Books deserve a triumph, computers a mere ovation

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My TV showed a room full of incipient dropouts playing with computers, and being of sound mind I didn't worry too much until they began talking about education. So far, the only thing computers have done is teach us to be rude one unto the other. So when they tell me I must learn to get along with computers, I whip out my lifetime pass on the Revere Beach narrow-gauge railroad and smirk. I suppose you haven't heard that Sandy Phippen wrote a novel?

Sandy, a solid Down-East reformed clam-digger, teaches school in Orono (pronounced "OR-no"), Maine, so he can earn enough money to write books, and he has succeeded. His book is good and is named "Kitchen Boy" (Blackberry Press, 1996). So Sandy wrote to a big bookstore outfit that is highly computerized to ask why they weren't stocking his book. This question is foremost with all writers (Sandy will learn), but in novice zeal, he tried.

The store responded with a computerized reply, indicating they had run Sandy through the grinder and he had come up with a modest plus. The store would indeed like to buy "about" 10 copies, which in noncomputer terms is like taking 10 peanuts on an around-the-world cruise. But first, Sandy was told, he would have to supply the wholesale distributors, as the bookstore never bought direct. A list of such distributors was enclosed.

Recommended: Default

In pursuit of this, Sandy seems to have learned that none of the distributors will take his book, on the grounds that the computer says his books don't sell. There are many, many things there on which to meditate long and hard, one of which is the coast-to-coast bookstore willing to splurge on copies it won't sell. Then, too, I would quote Milton: "For books are not absolutely dead things, but do contain a potency of life in them to be as active as that soul was whose progeny they are.... [A]s good almost kill a man as kill a good book.... [A] good book is the precious life-blood of a master spirit...."

On the general subject of television, I will speak feelingly on the prevalence of the ovation. When the home team is down one run in the bottom of the ninth, bases loaded, two men out, and the pitcher ahead of the pinch-hitter three and two, you may correctly say the moment is tense. Then the announcer says, "And there it goes! The center fielder is looking up! It's gone! A grand-slam home run!"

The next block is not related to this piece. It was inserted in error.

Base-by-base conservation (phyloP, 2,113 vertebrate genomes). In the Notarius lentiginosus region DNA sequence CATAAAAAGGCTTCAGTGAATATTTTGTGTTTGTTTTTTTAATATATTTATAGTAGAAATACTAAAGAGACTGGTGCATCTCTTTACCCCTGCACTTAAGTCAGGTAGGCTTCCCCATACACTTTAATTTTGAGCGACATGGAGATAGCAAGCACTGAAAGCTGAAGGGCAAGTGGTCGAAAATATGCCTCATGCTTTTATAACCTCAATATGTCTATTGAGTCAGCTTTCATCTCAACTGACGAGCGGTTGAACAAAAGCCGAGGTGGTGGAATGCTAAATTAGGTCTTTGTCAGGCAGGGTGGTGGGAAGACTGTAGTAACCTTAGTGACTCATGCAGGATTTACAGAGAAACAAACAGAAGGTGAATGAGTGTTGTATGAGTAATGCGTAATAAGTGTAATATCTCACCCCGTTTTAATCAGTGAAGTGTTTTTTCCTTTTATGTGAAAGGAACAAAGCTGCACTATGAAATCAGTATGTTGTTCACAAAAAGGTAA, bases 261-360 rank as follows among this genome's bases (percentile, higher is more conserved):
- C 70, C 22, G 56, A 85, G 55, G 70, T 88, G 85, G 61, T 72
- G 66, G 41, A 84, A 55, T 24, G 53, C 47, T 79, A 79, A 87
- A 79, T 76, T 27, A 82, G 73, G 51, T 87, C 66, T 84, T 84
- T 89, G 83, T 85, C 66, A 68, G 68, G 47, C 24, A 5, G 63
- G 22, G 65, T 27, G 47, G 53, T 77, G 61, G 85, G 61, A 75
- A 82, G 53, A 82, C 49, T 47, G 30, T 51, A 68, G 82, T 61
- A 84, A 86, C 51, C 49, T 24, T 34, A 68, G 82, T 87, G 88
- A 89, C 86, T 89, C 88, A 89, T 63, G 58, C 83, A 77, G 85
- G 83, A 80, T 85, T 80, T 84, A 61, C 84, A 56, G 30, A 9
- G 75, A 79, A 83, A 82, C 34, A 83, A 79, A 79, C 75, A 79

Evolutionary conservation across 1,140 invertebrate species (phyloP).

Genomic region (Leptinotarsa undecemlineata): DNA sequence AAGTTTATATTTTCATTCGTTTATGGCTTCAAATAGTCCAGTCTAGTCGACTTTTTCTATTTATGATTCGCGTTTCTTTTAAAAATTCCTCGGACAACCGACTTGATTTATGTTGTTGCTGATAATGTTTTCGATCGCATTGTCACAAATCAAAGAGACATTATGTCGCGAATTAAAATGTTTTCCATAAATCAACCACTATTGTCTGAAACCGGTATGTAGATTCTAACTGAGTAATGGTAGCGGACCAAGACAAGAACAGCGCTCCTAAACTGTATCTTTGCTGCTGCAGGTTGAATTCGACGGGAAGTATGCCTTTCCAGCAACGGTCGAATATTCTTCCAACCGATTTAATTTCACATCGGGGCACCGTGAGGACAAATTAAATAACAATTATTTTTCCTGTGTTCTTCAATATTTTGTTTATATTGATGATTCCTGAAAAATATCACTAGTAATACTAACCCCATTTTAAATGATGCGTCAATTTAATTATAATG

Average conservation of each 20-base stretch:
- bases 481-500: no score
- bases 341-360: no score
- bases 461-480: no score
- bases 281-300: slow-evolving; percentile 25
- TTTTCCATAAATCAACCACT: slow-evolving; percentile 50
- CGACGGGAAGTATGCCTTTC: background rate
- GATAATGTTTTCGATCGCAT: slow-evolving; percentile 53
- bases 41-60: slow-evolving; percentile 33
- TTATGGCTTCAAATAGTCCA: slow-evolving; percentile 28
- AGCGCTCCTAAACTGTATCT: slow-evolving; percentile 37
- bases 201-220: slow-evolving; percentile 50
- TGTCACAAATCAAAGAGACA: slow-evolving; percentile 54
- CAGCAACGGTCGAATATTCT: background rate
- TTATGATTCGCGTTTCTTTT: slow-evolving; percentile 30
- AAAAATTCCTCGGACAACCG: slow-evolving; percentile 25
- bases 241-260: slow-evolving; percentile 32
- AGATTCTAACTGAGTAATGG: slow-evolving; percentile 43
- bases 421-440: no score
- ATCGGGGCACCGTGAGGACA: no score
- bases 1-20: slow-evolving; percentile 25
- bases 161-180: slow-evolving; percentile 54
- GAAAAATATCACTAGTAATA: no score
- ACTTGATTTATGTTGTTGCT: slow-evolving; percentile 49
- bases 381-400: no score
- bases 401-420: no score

Then you hear the announcer say, "As Chumlay rounds third, every fan in the park is on his feet for a standing ovation." You may indeed wonder how the fans would manage a standing ovation while seated.

I have no memory button to press, so will rely on mere memory again to guess that it was Julius Caesar who said he expected a triumph but the Senate gave him only an ovation. An ovation is a letter filled with rapturous endearments that starts with "Dear Sir." A triumph includes a bonfire, a band and paeans, flags and flourishes, a banquet and dancing girls, and the entire works. It means you made it. It was the public celebration with which ancient Rome received its victorious commanders when they returned with their legions to the Forum.

A triumph in similar style is what Casey deserves if he belts a game-winning four-bagger in the bottom of the ninth with two out. Why insult him with a mere ovation? Should he go back to the minors, the way Caesar probably returned to East Omnis, in Gallia, to try again? For an ovation, you get to shake hands with the assistant pound-keeper on the schoolhouse steps while everybody else in town has gone to the picnic.

We had an interesting citizen here in Wellington, Maine, years ago who devised a new kind of windmill. The wind has always teased man as a useful force, but it is persnickety and likely comes from the wrong direction and frequently peters out. In Holland they put windmills on turntables so they can revolve and always be facing into the wind. This fellow devised a windmill that didn't use blades, but depended on cylinders mounted up-and-down that caught the wind from any direction. People marveled that nobody had ever thought of this before. They came from all over to be amazed.

Then one morning this gentleman took advantage of a dead calm and he took his oil can and went inside the cylinder to grease the bearings. While he was inside a breeze picked up, the windmill began to turn, and the gentleman couldn't get out.

That was the summer of the big blow, and the wind continued unabated through July and well into August. Again, people came to see, but there was nothing to be done. Days became weeks, and it wasn't even possible to toss biscuits to him in the twirling cylinder. They thought of building baffles around the outside, to close off the wind, but that was a big job and in the meantime the wind might stop. The inventor was h'isted on his own genius.

Then the wind fell to a flat calm, and the gentleman stepped out with his oil can and was given a standing ovation by friends and neighbors. He was haggard and wan, but he said he had learned a great lesson: It was unwise to start something you couldn't stop.

Meantime, if you wish to contact Sandford Phippen, he can be reached at Orono High School, 14 Goodridge Drive, ZIP 44730. He may remember the name of that inventor in Wellington. It may even be in the school computer.

(c) Copyright 1999. The Christian Science Publishing Society

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